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An ordinary pastor


I picked up D A Carson's biography of his father. Have just begun -- was impressed by Tim Challies' review on Amazon:

There are some Christians whose ministries God blesses in extraordinary ways. They preach to thousands and their books are read by millions. But this is the exception far more than the rule. Most Christians labor in relative obscurity, largely unseen and unnoticed. In the past couple of years I have read biographies of some truly great men--William Wilberforce, William Tyndale, George Whitefield, Jonathan Edwards. It is good to study the lives of great men and to seek to understand how they were able to gain such prominence. Biographies teach so much about character, opportunity and just plain hard work. Rarely, though, do we read biographies of ordinary men--men who gained no earthly fame and who lived their lives in the shadow of obscurity. In Memoirs of an Ordinary Pastor, theologian D.A. Carson shares the life of his father, Tom Carson. He was an ordinary man, an ordinary pastor, who labored in a unique mission field surprisingly close to home.
He concludes with Don Carson's words from the end of the book...

"Tom Carson never rose very far in denominational structures, but hundreds of people ... testify how much he loved them. He never wrote a book, but he loved the Book. He was never wealthy or powerful, but he kept growing as a Christian: yesterday's grace was never enough. He was not a far-sighted visionary, but he looked forward to eternity. He was not a gifted administrator, but there is no text that says "By this shall all men know that you are my disciples, if you are good administrators." His journals have many, many entries bathed in tears of contrition, but his children and grandchildren remember his laughter. Only rarely did he break through his pattern of reserve and speak deeply and intimately with his children, but he modeled Christian virtues to them. He much preferred to avoid controversy than to stir things up, but his own commitments to historic confessionalism were unyielding, and in ethics he was a man of principle. His own ecclesiastical circles were rather small and narrow, but his reading was correspondingly large and expansive. He was not very good at putting people down, except on his prayer lists.

"When he died, there were no crowds outside the hospital, no editorial comments in the papers, no announcements on the television, no mention in Parliament, no attention paid by the nation. In his hospital room there was no one by his bedside. There was only the quiet hiss of oxygen, vainly venting because he had stopped breathing and would never need it again.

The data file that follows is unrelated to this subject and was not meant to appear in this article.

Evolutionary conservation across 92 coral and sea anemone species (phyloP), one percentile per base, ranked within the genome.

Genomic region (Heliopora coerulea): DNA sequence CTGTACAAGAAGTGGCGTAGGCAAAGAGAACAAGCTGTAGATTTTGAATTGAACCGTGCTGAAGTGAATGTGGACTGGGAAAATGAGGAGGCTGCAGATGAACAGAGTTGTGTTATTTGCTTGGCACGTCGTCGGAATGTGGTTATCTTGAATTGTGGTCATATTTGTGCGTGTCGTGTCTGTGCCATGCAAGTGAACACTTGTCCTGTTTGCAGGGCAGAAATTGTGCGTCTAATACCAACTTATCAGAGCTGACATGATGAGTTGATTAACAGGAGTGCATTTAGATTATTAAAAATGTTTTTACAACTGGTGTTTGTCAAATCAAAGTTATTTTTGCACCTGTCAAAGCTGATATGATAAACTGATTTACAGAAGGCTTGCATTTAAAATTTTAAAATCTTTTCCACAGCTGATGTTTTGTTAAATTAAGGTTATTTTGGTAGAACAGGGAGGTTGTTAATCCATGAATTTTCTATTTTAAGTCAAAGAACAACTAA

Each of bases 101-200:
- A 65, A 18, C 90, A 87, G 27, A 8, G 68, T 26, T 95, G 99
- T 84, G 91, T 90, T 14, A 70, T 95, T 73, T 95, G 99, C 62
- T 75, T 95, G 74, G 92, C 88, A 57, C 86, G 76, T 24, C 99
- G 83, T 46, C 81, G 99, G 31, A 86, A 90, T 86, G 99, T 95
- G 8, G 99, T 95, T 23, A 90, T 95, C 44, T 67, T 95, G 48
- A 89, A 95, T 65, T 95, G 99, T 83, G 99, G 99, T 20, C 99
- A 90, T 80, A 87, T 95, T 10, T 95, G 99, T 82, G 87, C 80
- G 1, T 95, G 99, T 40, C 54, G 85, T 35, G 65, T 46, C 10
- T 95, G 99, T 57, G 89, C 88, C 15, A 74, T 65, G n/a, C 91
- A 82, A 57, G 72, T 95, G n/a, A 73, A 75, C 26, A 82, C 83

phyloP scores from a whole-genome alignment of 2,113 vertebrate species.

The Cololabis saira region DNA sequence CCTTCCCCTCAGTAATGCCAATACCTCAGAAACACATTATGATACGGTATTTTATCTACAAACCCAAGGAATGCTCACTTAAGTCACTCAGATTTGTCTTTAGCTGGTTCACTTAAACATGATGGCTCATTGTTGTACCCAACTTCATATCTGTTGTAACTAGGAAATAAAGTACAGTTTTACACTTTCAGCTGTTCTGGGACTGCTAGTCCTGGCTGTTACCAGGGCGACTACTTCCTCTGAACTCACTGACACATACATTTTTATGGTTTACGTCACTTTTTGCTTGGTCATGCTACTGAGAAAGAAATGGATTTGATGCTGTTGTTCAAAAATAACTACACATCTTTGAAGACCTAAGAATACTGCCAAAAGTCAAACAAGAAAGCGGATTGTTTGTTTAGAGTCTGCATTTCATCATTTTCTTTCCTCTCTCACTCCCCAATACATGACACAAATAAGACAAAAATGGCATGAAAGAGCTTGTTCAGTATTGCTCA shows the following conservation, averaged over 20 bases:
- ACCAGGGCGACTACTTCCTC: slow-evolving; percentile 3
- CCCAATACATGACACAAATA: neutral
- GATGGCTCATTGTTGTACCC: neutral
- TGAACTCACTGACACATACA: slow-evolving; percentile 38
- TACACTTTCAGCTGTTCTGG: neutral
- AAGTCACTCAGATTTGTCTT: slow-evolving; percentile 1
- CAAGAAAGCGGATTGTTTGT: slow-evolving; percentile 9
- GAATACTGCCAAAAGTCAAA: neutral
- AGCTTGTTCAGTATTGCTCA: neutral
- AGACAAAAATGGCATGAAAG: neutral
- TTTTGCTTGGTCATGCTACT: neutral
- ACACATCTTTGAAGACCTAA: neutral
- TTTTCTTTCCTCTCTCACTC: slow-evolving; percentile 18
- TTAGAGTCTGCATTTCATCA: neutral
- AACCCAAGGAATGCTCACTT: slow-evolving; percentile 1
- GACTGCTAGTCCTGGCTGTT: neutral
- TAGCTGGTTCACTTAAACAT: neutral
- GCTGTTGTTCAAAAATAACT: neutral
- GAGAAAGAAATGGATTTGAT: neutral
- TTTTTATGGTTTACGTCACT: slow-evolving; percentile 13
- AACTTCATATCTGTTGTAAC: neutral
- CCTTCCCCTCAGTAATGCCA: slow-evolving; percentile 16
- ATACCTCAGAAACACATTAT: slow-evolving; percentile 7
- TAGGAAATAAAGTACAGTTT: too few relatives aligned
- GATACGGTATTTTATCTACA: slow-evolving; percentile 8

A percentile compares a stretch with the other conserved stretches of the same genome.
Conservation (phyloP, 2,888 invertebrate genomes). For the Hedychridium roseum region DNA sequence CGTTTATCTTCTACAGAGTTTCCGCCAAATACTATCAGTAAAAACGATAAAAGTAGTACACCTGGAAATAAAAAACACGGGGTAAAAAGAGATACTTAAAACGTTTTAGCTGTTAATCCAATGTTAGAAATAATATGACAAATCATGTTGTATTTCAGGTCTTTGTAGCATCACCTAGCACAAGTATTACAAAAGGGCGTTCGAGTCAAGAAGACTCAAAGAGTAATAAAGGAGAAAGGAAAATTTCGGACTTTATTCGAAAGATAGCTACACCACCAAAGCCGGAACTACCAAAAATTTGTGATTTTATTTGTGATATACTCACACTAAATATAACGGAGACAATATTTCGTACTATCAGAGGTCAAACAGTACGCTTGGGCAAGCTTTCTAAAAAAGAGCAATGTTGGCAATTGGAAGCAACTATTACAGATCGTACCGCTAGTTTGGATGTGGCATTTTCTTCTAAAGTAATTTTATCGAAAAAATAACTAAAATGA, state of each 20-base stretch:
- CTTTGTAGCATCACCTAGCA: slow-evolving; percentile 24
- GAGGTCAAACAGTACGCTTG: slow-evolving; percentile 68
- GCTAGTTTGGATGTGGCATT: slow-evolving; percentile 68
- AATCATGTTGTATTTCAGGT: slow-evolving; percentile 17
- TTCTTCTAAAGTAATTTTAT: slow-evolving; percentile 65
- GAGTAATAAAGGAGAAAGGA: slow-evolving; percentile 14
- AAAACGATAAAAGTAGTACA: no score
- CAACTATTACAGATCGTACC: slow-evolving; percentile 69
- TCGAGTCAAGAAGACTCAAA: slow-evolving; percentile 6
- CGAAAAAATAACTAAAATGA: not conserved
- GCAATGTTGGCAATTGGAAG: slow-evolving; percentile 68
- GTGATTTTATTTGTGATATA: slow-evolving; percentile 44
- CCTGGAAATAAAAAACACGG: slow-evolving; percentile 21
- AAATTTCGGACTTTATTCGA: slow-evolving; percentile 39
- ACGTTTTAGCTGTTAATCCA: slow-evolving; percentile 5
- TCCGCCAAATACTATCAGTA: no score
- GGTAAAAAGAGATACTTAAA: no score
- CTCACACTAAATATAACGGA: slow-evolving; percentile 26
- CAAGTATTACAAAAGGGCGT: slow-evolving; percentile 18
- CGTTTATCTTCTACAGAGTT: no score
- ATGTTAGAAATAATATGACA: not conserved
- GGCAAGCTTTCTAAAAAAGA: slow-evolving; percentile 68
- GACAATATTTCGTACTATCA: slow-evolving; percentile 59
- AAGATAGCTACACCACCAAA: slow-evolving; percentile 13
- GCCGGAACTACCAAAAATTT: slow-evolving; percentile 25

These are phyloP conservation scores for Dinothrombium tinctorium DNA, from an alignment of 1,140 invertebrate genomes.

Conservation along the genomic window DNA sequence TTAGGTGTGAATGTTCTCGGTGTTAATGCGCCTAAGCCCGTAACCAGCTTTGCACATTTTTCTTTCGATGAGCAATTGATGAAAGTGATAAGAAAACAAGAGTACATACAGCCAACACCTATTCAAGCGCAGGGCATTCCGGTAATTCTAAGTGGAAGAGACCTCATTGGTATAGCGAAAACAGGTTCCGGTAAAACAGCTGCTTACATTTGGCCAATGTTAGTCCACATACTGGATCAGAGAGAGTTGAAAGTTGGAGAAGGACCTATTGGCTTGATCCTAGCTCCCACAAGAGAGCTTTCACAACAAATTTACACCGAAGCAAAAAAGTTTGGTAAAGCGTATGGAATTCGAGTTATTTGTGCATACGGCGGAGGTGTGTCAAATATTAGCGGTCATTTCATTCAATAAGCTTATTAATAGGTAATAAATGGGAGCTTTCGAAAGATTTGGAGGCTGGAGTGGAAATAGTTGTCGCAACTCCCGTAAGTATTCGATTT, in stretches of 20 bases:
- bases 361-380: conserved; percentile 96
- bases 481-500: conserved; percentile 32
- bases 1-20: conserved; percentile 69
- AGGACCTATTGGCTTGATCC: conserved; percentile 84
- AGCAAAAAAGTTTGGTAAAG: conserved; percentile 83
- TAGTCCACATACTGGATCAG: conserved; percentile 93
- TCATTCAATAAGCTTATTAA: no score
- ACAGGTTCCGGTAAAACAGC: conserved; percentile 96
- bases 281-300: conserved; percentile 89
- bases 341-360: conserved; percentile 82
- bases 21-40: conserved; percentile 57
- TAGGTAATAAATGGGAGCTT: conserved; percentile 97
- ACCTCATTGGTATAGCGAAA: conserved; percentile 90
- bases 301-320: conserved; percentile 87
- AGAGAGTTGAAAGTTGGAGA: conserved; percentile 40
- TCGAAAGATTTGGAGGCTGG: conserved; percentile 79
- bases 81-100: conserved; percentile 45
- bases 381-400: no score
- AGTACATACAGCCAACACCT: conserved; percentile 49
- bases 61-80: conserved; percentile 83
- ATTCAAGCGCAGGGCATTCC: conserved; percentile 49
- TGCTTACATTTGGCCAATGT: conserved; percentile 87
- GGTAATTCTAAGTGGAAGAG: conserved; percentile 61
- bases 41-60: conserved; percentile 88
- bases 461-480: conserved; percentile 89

"But on the other side, all the trumpets sounded. Dad won entrance to the only throne-room that matters, not because he was a good man or a great man--he was, after all, a most ordinary pastor--but because he was a forgiven man. And he heard the voice of him whom he longed to hear saying, "Well done, good and faithful servant; enter into the joy of your Lord.""
Tim concludes...

"Oh, that each ordinary pastor and each ordinary Christian may be so faithful and enter into that same reward. I can only hope that many young pastors will commit to reading this book. But it is not just they who can benefit. Any Christian will appreciate reading about this ordinary man who somehow seems so much like you and me. Though it is good to read about Calvin and Edwards and Whitefield, men who had extraordinary ministries and who continue to exert a worldwide impact through their writing and preaching and evangelistic efforts, it is good to see as well how God has more commonly used ordinary men to do His work. Tom Carson was an ordinary pastor, a man who struggled with depression and who saw his ministry bear visible little fruit, but he was a man who remained faithful and who served the Lord with all his heart. More aware of his faults than his strengths and more prone to humility than pride, there is much we can learn from this man."

I've been thinking recently about the benefits of ministering in anonymity or some degree of anonymity:

  • Work is more likely to be done for the praise which comes from God, rather than from people.
  • A minister or worker is more likely to feel freedom in his/her ministry, since there is no audience to play to, except God.
  • Any praise given usually goes directly to the Lord, since the human instrument is either unknown or forgotten.
  • If pride and self-importance (or self-promotion) is the root which leads to moral falls, then ministering in some degree of anonymity should help guard against such pride taking root.

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